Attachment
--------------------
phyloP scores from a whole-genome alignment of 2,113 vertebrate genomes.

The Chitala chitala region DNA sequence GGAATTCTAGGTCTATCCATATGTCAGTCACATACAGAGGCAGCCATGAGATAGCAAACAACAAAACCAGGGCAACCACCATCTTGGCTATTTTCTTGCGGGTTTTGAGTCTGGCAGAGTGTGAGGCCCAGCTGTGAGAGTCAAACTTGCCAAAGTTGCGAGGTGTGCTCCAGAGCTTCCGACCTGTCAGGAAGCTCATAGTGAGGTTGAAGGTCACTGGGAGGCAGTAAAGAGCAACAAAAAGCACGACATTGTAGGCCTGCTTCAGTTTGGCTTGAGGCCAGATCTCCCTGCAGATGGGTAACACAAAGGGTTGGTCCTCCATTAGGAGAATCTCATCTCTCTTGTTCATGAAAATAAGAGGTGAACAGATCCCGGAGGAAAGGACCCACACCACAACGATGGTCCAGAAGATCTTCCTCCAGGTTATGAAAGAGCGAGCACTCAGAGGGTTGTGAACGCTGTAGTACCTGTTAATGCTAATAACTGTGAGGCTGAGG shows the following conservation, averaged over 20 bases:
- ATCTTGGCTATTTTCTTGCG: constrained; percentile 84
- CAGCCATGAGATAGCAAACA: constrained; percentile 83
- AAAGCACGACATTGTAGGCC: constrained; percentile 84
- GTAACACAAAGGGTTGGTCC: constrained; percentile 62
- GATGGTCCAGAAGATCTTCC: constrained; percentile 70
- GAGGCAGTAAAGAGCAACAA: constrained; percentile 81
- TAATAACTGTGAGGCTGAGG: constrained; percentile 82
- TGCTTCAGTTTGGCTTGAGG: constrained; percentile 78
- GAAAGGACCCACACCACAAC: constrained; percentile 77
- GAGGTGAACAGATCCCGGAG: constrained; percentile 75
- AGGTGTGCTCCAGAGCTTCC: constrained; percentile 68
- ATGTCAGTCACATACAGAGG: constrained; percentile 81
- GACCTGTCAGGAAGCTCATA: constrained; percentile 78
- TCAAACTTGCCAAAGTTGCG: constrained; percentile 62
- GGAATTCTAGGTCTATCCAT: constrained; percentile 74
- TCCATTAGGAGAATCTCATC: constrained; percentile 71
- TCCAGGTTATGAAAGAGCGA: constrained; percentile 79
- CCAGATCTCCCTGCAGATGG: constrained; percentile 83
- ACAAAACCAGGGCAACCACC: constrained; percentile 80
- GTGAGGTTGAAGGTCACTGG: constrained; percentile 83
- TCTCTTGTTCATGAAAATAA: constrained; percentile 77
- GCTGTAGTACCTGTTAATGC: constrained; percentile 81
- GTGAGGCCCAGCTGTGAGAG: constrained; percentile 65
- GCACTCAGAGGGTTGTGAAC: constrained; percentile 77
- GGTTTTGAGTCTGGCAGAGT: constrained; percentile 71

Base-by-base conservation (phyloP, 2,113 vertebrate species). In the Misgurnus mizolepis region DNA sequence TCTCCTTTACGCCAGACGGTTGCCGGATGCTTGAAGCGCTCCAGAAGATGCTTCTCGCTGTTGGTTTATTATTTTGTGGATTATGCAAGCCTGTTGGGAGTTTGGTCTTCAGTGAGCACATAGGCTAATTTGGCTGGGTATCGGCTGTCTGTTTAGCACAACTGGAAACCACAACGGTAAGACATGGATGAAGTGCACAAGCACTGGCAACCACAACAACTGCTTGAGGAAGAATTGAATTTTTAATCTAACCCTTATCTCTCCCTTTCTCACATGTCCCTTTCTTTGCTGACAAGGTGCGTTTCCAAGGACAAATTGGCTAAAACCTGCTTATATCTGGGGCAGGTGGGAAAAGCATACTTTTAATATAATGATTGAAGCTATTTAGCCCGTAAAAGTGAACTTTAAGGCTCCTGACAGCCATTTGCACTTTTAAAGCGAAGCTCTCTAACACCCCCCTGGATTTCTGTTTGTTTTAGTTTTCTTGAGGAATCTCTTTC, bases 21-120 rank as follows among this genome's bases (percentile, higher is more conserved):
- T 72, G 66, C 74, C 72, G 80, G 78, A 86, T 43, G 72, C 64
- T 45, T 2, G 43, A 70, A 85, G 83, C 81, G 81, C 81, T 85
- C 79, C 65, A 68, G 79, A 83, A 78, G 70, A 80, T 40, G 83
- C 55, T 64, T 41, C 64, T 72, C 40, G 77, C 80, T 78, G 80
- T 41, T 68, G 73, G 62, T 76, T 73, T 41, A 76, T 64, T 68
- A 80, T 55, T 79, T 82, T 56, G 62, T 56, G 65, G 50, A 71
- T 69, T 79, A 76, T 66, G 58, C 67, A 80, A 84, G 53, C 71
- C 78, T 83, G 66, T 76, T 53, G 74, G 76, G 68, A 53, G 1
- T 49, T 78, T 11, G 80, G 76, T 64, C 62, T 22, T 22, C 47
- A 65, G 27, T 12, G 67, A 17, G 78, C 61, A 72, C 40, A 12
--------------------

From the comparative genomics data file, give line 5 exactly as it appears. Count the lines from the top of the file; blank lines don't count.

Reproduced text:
- AAAGCACGACATTGTAGGCC: constrained; percentile 84